If reading the novel 1984 left you huddled for days in a paranoid, depressive coma, you probably don't want to finish this article. The Recording Industry Association of America (RIAA) and Motion Picture Association of America (MPAA) have just filed a joint comment on the forthcoming “Joint Strategic Plan” for IP enforcement. The Electronic Frontier Foundation reports on a few of the more shocking portions.
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The RIAA and MPAA want customers to install spyware on their own computers which will monitor and delete files which meet their (constantly shifting) standard of “infringing”. They also state that network admins and ISPs should “be encouraged” to introduce filtering, bandwidth throttling, and to spy on incoming traffic and stop illegal downloading in the act. If you think that sounds kind of scary, check this out,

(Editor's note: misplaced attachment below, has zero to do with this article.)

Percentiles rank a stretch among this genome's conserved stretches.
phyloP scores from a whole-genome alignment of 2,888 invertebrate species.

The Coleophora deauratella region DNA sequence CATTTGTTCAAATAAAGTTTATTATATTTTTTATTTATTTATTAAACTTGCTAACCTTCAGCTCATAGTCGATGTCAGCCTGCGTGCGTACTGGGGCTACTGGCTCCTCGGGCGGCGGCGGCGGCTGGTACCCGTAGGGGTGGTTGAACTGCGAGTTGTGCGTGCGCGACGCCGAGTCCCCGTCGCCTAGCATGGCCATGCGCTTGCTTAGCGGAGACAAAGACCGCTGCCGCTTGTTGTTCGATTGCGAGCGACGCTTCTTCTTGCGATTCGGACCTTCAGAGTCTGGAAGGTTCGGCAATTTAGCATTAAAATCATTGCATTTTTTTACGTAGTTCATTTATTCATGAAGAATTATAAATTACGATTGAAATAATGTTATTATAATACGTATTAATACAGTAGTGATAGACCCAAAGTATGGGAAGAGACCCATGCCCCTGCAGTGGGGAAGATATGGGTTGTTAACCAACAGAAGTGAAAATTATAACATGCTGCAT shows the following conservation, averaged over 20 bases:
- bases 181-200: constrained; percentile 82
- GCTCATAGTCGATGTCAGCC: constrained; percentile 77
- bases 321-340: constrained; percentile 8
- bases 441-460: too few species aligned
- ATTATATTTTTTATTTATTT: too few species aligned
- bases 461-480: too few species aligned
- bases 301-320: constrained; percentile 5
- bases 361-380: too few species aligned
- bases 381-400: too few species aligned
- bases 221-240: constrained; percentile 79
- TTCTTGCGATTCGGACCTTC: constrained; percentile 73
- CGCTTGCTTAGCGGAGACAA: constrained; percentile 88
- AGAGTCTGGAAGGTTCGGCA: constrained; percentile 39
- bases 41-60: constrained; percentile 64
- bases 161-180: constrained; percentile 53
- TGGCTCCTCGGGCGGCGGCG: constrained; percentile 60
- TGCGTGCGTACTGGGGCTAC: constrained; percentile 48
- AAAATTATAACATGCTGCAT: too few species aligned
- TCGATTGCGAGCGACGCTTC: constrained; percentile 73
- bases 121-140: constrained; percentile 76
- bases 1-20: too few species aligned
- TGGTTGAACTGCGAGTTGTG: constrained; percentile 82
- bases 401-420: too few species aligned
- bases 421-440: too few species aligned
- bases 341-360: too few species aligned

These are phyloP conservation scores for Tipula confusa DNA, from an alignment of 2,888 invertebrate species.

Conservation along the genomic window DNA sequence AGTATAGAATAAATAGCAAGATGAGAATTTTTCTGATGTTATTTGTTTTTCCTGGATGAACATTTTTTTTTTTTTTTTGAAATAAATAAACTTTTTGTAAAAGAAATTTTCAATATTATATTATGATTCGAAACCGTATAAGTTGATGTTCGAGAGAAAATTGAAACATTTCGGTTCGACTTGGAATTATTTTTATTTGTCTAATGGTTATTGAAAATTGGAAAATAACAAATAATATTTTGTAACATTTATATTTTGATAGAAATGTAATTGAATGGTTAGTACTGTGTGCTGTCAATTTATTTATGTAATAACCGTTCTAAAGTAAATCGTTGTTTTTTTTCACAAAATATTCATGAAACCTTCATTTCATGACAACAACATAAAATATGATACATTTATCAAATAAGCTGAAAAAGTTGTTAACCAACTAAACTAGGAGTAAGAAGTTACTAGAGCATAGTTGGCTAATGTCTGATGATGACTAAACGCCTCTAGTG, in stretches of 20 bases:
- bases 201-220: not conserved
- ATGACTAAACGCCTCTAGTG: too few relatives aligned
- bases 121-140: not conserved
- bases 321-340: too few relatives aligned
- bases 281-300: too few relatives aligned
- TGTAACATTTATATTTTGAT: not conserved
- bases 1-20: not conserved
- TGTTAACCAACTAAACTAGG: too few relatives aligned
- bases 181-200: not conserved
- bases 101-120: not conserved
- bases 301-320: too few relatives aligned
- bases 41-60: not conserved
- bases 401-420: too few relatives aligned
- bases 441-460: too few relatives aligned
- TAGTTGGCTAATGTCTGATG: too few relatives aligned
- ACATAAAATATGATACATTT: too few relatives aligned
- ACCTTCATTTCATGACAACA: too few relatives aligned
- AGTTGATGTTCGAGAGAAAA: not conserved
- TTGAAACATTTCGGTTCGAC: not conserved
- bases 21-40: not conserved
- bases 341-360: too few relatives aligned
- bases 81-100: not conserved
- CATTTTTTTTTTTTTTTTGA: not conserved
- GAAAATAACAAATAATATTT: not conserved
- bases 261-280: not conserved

“Customs authorities should be encouraged to do more to educate the traveling public and entrants into the United States about these issues. In particular, points of entry into the United States are underused venues for educating the public about the threat to our economy (and to public safety) posed by counterfeit and pirate products. Customs forms should be amended to require the disclosure of pirate or counterfeit items being brought into the United States.”
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Illegal downloading isn't cool, but making the whole agonizing customs process take even longer and involve even more annoying steps is a terrible idea. Can you imagine the legal firestorm that would erupt every time a customs official accidentally broke a computer or deleted an important file? You can read the rest of the comment over at the EFF's site. It's all equally impractical.